Thursday, August 14, 2014

Remind: Uses, Fears and the Future

Remind (formerly Remind101) has been gaining tremendous popularity in the past year - and for good reason. This platform is a must for faculty, teams, and large groups. Since first joining, the free service has continually made it easier for parents and students to sign up for "classes" and receive timely information.

Last autumn, I took the Gahanna Lincoln H.S. Orchestra to Chicago and we used Remind to communicate with students while on the buses, in the hotel and walking with chaperones downtown. This was invaluable tool to maintain a flow of time-sensitive information to the students. It also kept parents at home abreast of happenings while their students were away.

One of the many benefits of Remind is that students become "informants" to their peers who may not own a phone with text messaging features. This has improved accountability in various ways in my classes. In fact, if I happen to forget about my "Week at a Glance" reminder (sent on Sundays) I hear about it the next day from students. "Where was the text, Mr. Dengel?" What started as a courtesy, in some ways, has become an expectation. As more parents and students gain familiarity with this tool and an increased number of teachers begin utilizing this service in their communications, I do have a concern.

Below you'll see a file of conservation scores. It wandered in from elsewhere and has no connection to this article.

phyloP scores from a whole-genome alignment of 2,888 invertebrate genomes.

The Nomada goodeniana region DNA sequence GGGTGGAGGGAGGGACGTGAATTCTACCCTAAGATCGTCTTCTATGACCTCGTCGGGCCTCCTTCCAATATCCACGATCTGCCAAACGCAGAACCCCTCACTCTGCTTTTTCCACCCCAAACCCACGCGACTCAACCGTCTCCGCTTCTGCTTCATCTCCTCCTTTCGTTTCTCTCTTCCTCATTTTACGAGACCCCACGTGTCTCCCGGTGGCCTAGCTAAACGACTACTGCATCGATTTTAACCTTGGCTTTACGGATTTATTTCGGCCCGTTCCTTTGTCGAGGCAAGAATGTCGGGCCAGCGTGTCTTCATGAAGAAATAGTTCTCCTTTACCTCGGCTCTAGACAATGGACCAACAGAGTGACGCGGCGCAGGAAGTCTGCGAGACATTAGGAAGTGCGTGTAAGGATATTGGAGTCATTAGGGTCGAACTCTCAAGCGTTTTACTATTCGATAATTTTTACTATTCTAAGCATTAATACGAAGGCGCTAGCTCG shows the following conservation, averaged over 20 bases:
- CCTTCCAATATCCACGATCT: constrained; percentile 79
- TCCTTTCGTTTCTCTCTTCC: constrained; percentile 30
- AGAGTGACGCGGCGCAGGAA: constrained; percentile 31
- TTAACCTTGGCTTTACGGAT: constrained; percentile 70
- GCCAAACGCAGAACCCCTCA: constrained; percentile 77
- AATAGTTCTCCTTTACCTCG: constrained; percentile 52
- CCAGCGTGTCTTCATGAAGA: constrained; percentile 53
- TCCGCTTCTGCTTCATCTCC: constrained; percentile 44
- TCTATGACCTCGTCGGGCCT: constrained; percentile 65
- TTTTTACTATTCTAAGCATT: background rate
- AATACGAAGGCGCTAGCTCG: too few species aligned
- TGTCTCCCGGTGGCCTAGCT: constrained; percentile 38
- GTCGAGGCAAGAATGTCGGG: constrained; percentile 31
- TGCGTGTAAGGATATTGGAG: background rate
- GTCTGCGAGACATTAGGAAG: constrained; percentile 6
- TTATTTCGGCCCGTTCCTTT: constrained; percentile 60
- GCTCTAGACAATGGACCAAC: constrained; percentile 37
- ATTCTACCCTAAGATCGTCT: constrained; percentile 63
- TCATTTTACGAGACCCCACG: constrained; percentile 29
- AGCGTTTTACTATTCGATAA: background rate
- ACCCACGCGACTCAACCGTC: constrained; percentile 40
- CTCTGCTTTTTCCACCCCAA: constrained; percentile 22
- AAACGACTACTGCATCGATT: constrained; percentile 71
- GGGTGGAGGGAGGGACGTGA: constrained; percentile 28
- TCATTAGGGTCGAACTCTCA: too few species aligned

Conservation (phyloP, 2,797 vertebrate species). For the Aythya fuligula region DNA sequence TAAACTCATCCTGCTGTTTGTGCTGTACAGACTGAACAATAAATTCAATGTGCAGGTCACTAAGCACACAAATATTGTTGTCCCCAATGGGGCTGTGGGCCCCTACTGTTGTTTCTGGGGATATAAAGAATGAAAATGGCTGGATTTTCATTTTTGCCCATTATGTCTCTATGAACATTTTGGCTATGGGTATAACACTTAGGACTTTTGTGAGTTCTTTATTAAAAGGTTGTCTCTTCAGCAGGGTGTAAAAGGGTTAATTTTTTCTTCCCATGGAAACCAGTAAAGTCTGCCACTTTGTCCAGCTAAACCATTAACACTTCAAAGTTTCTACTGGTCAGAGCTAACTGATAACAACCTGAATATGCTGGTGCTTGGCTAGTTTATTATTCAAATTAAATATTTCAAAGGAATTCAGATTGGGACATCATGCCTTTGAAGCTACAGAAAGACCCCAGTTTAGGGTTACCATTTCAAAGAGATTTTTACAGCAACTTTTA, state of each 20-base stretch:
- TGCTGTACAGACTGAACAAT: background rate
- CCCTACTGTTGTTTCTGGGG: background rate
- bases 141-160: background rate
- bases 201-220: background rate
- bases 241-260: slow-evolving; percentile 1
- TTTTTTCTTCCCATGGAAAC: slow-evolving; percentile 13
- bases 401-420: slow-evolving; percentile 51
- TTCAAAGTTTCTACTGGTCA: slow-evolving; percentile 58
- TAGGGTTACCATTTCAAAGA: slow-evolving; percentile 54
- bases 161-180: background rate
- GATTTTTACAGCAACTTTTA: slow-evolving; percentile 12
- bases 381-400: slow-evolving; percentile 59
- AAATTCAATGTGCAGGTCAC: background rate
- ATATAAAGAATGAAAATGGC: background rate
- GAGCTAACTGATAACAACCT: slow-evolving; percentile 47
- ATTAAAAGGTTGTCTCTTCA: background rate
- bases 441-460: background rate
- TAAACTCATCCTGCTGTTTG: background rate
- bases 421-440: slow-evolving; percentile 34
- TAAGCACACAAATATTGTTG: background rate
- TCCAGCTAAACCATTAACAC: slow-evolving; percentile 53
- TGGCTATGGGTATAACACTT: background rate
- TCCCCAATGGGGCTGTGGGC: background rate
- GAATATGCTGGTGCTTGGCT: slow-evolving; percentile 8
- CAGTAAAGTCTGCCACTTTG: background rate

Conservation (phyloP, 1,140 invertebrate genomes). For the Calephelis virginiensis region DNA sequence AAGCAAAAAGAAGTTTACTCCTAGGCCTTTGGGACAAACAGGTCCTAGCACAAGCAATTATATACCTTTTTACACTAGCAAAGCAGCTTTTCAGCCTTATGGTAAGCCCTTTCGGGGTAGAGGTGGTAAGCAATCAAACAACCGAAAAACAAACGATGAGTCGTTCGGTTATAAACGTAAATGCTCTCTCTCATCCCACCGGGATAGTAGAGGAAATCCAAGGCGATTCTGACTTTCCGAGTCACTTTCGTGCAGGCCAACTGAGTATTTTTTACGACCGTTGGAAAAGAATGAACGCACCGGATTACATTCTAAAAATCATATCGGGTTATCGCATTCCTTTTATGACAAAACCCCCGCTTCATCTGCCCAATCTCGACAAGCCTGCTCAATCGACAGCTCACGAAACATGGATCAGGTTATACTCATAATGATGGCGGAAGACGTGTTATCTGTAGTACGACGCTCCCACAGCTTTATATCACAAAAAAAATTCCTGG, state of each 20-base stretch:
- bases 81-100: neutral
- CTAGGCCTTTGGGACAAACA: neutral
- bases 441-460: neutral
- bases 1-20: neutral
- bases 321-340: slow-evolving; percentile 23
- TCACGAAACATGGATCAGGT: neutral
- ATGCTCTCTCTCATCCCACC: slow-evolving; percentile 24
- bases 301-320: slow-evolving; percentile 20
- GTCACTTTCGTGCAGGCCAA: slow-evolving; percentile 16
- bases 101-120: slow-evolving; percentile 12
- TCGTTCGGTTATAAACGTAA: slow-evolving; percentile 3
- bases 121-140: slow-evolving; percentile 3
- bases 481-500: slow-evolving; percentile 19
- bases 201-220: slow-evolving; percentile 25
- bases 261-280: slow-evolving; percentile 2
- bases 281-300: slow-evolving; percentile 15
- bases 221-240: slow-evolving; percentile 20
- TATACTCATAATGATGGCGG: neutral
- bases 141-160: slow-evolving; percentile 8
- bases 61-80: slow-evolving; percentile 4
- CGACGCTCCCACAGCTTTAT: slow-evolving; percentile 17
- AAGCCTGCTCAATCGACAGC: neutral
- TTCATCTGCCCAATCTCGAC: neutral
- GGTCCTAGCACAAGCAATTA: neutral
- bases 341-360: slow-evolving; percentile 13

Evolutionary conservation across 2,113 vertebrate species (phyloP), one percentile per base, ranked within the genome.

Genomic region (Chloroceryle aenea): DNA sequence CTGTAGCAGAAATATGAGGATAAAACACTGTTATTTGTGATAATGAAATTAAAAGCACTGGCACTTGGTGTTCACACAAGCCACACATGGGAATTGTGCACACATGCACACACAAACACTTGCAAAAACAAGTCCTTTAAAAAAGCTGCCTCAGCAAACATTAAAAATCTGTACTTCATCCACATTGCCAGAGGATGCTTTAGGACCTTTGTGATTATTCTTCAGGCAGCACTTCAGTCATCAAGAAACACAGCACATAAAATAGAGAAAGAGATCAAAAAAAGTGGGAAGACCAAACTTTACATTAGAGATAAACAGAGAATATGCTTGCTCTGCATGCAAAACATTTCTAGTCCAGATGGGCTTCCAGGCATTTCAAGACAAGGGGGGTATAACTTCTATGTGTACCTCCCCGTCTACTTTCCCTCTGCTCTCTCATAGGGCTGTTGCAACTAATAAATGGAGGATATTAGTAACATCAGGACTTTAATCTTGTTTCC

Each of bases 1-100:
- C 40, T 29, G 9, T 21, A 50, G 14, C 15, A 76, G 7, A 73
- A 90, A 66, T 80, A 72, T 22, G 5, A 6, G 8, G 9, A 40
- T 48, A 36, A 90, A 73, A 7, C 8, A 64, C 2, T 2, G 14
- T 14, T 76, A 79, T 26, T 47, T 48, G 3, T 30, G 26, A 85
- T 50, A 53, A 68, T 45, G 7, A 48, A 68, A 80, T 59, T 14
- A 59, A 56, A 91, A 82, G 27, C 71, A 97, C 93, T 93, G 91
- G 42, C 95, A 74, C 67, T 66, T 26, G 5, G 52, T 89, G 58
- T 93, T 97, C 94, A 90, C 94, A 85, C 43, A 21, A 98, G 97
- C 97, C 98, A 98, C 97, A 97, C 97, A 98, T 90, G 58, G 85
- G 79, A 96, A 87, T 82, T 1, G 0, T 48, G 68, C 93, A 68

As educators, we must be cognizant not to become overzealous with Remind. Sending only the most vital information at appropriate times is critical: otherwise, this tool becomes a thorn in individuals' sides. Imagine for a moment that a student has seven teachers and one coach using Remind. If these teachers send one text each day during the work week (a bad idea in itself), the information housed within these 40 weekly messages would lose the attention and follow-through they deserve. Although students can receive hundreds of texts each day from their friends, receiving Reminds from teachers do not garnish the same appeal.

Be judicious in your Remind-ing, and be sure to also use other viable social networks to communicate.

While I am on that point: Facebook is dead to our students. Few use it. Too many "old people" have crashed the party. It's just not cool anymore. On the other hand, parents love it! Twitter is in the process of dying. Too many adults and teachers are using it for professional development and connecting with brands. Fellow "Old people," congrats! We've infiltrated another social media platform! Students have moved on to Instagram and others.

If we've learned anything, tech-interfaces change quickly. Indeed, a few years ago I thought texting was pointless. Just call someone for heaven's sake! Now students have "phone anxiety." It's true. And adults use it as a primary means to communicate with their busy children, students - and spouses. The question now is ... what is the future of Remind? How long will texting be around? What other interfaces are out there, and/or being developed? What would that even look like?

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